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CRISPR–Cas9-mediated genomic multiloci integration in Pichia pastoris



Pichia pastoris (syn. Komagataella phaffii) is a widely used generally recognized as safe host for heterologous expression of proteins in both industry and academia. Recently, it has been shown to be a potentially good chassis host for the production of high-value pharmaceuticals and chemicals. Nevertheless, limited availability of selective markers and low efficiency of homologous recombination make this process difficult and time-consuming, particularly in the case of multistep biosynthetic pathways. Therefore, it is crucial to develop an efficient and marker-free multiloci gene knock-in method in P. pastoris.


A non-homologous-end-joining defective strain (Δku70) was first constructed using the CRISPR–Cas9 based gene deficiency approach. It was then used as a parent strain for multiloci gene integration. Ten guide RNA (gRNA) targets were designed within 100 bp upstream of the promoters or downstream of terminator, and then tested using an eGFP reporter and confirmed as suitable single-locus integration sites. Three high-efficiency gRNA targets (PAOX1UP-g2, PTEF1UP-g1, and PFLD1UP-g1) were selected for double- and triple-locus co-integration. The integration efficiency ranged from 57.7 to 70% and 12.5 to 32.1% for double-locus and triple-locus integration, respectively. In addition, biosynthetic pathways of 6-methylsalicylic acid and 3-methylcatechol were successfully assembled using the developed method by one-step integration of functional genes. The desired products were obtained, which further established the effectiveness and applicability of the developed CRISPR–Cas9-mediated gene co-integration method in P. pastoris.


A CRISPR–Cas9-mediated multiloci gene integration method was developed with efficient gRNA targets in P. pastoris. Using this method, multiple gene cassettes can be simultaneously integrated into the genome without employing selective markers. The multiloci integration strategy is beneficial for pathway assembly of complicated pharmaceuticals and chemicals expressed in P. pastoris.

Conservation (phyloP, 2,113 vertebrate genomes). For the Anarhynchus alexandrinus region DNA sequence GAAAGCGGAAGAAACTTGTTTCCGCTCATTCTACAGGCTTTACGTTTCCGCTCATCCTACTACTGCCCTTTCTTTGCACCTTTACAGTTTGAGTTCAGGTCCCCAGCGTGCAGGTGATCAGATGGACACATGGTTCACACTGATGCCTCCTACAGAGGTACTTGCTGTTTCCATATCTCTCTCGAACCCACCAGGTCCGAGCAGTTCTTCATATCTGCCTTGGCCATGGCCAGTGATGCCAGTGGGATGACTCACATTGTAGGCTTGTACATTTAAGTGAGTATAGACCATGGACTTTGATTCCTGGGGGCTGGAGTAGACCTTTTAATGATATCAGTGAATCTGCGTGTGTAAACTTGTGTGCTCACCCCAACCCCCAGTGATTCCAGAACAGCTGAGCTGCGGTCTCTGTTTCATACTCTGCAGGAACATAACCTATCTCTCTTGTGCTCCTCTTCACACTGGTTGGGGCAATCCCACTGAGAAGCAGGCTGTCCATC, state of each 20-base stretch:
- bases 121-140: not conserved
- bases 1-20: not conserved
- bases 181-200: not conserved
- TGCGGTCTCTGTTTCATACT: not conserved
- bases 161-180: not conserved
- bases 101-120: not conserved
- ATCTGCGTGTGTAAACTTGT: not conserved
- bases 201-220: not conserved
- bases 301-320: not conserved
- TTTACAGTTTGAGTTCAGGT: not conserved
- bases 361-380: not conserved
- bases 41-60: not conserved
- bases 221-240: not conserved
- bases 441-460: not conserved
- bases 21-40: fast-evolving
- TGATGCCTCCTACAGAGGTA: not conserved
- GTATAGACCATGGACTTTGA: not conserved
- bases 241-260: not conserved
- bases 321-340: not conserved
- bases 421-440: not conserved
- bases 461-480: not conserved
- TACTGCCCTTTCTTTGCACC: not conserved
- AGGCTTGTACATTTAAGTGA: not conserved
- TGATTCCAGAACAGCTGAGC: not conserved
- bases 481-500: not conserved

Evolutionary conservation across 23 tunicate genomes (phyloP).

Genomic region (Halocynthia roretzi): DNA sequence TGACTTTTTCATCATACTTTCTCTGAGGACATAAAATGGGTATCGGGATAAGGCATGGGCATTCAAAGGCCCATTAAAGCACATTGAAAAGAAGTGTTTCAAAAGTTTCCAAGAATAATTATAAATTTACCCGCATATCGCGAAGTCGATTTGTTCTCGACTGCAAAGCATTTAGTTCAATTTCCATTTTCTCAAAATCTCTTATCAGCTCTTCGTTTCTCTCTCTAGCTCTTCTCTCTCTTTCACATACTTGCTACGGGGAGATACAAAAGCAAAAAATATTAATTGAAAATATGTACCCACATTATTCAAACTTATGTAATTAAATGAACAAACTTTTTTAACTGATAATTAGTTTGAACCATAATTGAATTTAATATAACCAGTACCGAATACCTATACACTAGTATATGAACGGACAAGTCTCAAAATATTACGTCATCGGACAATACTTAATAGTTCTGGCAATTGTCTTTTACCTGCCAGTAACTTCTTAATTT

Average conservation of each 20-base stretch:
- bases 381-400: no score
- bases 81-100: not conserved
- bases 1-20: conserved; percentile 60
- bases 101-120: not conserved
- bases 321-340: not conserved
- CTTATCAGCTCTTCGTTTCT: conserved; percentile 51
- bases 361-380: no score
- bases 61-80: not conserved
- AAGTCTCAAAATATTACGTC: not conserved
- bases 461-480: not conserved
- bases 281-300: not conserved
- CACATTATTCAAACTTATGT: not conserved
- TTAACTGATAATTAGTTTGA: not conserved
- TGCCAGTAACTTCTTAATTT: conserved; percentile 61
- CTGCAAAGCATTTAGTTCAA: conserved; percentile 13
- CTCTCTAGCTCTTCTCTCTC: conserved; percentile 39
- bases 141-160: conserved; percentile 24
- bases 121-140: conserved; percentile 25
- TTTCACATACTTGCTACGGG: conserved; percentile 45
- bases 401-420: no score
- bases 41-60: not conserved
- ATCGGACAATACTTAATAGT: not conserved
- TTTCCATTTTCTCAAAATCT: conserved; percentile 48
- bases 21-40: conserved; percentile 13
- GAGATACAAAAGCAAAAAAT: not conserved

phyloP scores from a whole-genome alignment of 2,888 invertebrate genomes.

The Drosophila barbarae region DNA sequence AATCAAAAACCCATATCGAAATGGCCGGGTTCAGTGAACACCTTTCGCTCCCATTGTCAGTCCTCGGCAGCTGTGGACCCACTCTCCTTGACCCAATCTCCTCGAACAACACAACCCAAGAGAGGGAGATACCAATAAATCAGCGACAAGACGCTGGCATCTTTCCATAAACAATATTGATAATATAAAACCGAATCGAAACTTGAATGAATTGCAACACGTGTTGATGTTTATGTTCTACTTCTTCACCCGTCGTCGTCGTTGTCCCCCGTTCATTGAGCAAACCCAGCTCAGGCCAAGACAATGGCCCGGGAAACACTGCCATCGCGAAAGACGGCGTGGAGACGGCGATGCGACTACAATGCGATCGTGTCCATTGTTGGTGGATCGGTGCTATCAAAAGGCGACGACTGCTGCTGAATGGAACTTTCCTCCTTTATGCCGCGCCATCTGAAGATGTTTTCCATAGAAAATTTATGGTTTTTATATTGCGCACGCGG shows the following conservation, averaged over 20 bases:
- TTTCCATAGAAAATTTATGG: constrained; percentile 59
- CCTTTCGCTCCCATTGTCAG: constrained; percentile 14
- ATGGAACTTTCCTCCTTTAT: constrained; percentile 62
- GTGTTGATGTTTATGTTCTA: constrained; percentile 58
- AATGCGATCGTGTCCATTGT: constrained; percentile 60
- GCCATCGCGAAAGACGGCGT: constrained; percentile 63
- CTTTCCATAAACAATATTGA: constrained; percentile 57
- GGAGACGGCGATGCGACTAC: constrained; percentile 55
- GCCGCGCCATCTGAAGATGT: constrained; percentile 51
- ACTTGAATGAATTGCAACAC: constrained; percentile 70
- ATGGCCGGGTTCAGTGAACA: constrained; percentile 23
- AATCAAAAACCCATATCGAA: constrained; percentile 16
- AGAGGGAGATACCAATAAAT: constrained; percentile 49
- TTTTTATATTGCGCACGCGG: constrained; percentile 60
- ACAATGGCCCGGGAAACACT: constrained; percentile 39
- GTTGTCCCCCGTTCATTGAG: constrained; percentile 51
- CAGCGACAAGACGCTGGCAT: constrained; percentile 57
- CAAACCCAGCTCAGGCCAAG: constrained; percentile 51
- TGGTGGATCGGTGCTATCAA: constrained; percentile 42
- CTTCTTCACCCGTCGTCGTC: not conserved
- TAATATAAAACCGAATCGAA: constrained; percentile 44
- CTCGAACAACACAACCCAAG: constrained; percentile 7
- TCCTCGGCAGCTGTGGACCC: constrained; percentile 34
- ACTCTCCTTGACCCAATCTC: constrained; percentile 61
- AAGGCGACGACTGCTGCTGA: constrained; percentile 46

Pichia pastoris (syn. Komagataella phaffii) is extensively used in the production of industrial enzymes and biopharmaceuticals owing to its notable advantages as a protein expression system [1, 2]. Compared to other yeast species, P. pastoris has attracted a great deal of attention, owing to its high secretion efficiency, reduced protein glycosylation, and high cell density cultivation [3, 4]. Since P. pastoris is an FDA-approved generally recognized as safe host, it is widely used in the food and drug industry [5]. Recent studies have reported the heterologous synthesis of various pharmaceuticals and food additives such as polyketides [6,7,8], terpenoids [9, 10], and fatty acids [11, 12] using P. pastoris as a chassis host. Expression of these biopharmaceuticals and chemicals require re-construction and metabolic engineering of appropriate multistep enzymatic pathways. Although protein expression by episomal plasmids has been reported in P. pastoris [13, 14], it requires integration of heterologous genes into the genome for stable expression [15]. This is because homologous recombination is usually inefficient in P. pastoris, which is a non-conventional yeast, even with homologous flanking regions over several hundred base pairs [16]. In contrast, inclusion of fifty base pairs is generally sufficient to reach about 100% targeting efficiency in the conventional baker’s yeast, i.e., Saccharomyces cerevisiae [17, 18]. Therefore, the assembly of multistep biosynthetic pathways for the expression of desired compounds in P. pastoris is associated with low integration efficiency, in addition to being a time-consuming process [19]. Moreover, availability of selection markers is limited in P. pastoris, which allows co-integration of genes into the genome by construction of mega plasmids bearing multiple expression cassettes [20, 21], or involves labor-intensive methods of introducing recycling makers [22, 23]. Therefore, it is crucial to develop an efficient, rapid, and marker-free gene integration approach for biosynthetic pathway assembly in P. pastoris.